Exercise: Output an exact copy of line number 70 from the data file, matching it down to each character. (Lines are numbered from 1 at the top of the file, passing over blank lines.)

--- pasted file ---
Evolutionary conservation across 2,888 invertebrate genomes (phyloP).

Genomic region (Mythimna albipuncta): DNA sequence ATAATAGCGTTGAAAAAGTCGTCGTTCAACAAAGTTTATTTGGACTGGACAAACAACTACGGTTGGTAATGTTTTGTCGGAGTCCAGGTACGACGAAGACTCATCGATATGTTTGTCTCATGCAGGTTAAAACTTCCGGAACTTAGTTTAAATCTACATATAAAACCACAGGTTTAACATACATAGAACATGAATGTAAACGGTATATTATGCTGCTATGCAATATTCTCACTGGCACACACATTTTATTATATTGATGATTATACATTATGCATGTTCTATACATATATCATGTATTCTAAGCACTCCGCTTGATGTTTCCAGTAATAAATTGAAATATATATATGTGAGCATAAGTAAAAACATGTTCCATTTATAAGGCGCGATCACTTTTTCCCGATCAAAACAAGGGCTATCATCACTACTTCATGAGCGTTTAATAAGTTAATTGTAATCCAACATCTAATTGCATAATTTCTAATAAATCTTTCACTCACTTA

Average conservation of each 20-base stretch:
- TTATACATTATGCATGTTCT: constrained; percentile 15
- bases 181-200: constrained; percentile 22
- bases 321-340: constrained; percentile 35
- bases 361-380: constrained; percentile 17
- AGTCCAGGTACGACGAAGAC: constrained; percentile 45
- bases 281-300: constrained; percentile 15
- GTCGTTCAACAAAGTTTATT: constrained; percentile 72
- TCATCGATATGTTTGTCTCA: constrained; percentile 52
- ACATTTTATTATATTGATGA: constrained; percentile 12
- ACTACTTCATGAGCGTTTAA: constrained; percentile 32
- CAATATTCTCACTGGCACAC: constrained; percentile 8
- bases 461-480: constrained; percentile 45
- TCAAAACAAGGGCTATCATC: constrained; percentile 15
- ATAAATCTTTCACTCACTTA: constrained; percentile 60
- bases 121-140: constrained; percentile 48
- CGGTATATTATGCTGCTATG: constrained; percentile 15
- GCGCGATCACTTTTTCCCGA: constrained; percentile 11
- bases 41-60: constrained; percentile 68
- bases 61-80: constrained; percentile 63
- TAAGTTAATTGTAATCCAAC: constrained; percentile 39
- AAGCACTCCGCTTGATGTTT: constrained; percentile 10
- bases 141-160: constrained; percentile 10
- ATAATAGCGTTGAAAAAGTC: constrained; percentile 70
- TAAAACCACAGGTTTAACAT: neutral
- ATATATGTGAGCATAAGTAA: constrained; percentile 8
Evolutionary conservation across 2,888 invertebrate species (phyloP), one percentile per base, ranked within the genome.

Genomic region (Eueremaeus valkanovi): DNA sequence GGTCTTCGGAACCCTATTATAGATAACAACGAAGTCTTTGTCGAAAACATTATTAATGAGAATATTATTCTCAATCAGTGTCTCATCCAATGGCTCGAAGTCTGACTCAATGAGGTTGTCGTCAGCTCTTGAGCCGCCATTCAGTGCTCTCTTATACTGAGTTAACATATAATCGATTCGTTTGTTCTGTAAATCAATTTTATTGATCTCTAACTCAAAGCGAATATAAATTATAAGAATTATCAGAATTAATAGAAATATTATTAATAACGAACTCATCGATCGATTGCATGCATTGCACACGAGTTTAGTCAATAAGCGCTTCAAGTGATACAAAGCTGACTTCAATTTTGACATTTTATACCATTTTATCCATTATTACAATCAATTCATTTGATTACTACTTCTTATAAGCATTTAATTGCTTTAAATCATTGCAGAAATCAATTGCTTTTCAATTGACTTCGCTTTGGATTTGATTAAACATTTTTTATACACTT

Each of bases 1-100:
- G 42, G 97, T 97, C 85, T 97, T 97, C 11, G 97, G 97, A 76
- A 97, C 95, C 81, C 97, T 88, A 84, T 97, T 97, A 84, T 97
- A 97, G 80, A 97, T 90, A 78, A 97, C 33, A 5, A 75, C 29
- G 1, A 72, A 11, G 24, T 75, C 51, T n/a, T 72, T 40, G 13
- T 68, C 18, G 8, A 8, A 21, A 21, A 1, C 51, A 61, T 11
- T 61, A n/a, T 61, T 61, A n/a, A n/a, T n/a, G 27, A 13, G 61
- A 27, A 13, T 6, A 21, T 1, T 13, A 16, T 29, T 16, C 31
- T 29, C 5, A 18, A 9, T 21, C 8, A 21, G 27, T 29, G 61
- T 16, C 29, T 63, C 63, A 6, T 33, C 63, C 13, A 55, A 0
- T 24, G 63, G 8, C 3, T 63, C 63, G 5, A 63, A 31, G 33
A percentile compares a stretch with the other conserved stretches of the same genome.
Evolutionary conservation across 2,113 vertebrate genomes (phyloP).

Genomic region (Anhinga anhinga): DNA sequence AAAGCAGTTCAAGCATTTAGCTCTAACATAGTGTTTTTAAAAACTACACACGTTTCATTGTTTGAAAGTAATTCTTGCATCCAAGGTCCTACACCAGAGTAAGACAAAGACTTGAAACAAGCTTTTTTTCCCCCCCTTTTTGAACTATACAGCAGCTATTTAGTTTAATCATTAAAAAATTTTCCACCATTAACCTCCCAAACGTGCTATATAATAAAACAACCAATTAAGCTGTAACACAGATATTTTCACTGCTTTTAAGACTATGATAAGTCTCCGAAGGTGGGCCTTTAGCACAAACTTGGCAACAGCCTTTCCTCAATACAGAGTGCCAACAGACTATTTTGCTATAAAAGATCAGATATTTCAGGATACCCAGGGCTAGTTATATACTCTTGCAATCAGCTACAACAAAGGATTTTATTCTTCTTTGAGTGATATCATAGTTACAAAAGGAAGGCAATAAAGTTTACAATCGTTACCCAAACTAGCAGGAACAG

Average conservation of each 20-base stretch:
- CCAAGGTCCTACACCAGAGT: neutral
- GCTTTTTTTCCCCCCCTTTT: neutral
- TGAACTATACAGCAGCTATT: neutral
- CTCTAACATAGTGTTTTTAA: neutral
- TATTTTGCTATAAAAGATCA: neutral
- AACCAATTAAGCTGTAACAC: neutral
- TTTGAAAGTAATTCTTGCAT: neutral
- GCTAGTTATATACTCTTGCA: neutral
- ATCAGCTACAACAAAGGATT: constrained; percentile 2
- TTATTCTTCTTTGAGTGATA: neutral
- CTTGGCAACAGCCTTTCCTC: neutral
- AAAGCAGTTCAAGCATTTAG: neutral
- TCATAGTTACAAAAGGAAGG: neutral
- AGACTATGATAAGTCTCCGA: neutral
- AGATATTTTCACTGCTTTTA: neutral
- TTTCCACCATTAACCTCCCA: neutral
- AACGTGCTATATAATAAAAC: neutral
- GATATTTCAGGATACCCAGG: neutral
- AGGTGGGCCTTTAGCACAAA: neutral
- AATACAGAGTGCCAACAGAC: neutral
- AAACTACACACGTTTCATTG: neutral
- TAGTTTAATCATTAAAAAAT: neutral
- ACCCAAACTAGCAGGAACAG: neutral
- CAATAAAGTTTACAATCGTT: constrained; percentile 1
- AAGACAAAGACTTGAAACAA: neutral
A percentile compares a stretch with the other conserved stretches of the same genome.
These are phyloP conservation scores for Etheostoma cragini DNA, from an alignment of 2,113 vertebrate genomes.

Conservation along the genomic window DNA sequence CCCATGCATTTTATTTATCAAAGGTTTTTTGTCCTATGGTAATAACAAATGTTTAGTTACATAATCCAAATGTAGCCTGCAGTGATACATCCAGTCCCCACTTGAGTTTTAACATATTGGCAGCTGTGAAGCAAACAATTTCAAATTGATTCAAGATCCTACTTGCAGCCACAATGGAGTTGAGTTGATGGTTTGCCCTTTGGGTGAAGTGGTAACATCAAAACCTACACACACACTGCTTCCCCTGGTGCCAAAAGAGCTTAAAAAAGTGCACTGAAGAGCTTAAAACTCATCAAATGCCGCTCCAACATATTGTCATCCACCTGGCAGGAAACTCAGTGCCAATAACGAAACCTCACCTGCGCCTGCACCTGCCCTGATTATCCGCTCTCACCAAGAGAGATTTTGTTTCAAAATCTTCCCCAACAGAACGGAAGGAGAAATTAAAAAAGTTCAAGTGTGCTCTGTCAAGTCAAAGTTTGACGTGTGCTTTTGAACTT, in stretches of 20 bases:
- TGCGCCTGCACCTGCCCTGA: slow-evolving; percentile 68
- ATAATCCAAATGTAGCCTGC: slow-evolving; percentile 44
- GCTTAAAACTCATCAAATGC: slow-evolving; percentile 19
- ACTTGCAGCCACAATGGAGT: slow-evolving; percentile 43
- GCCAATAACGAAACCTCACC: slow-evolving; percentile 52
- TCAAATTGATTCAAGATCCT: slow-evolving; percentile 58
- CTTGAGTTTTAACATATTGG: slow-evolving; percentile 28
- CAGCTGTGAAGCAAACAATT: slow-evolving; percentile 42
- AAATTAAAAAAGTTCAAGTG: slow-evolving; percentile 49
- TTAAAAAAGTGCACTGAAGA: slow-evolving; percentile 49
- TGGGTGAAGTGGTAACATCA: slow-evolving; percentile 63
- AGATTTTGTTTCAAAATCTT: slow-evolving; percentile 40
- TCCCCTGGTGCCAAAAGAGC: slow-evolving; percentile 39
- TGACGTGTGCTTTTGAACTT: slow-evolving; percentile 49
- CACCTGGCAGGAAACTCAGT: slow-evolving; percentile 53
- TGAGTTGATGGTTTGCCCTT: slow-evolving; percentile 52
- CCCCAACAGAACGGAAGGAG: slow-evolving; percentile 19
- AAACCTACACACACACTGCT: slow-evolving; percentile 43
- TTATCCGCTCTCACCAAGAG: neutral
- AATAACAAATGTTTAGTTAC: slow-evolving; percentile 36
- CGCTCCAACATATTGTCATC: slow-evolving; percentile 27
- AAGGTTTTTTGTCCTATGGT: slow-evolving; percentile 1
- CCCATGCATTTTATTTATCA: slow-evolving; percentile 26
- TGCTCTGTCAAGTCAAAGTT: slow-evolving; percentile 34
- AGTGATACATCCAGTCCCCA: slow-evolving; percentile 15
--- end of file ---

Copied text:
- AAGACAAAGACTTGAAACAA: neutral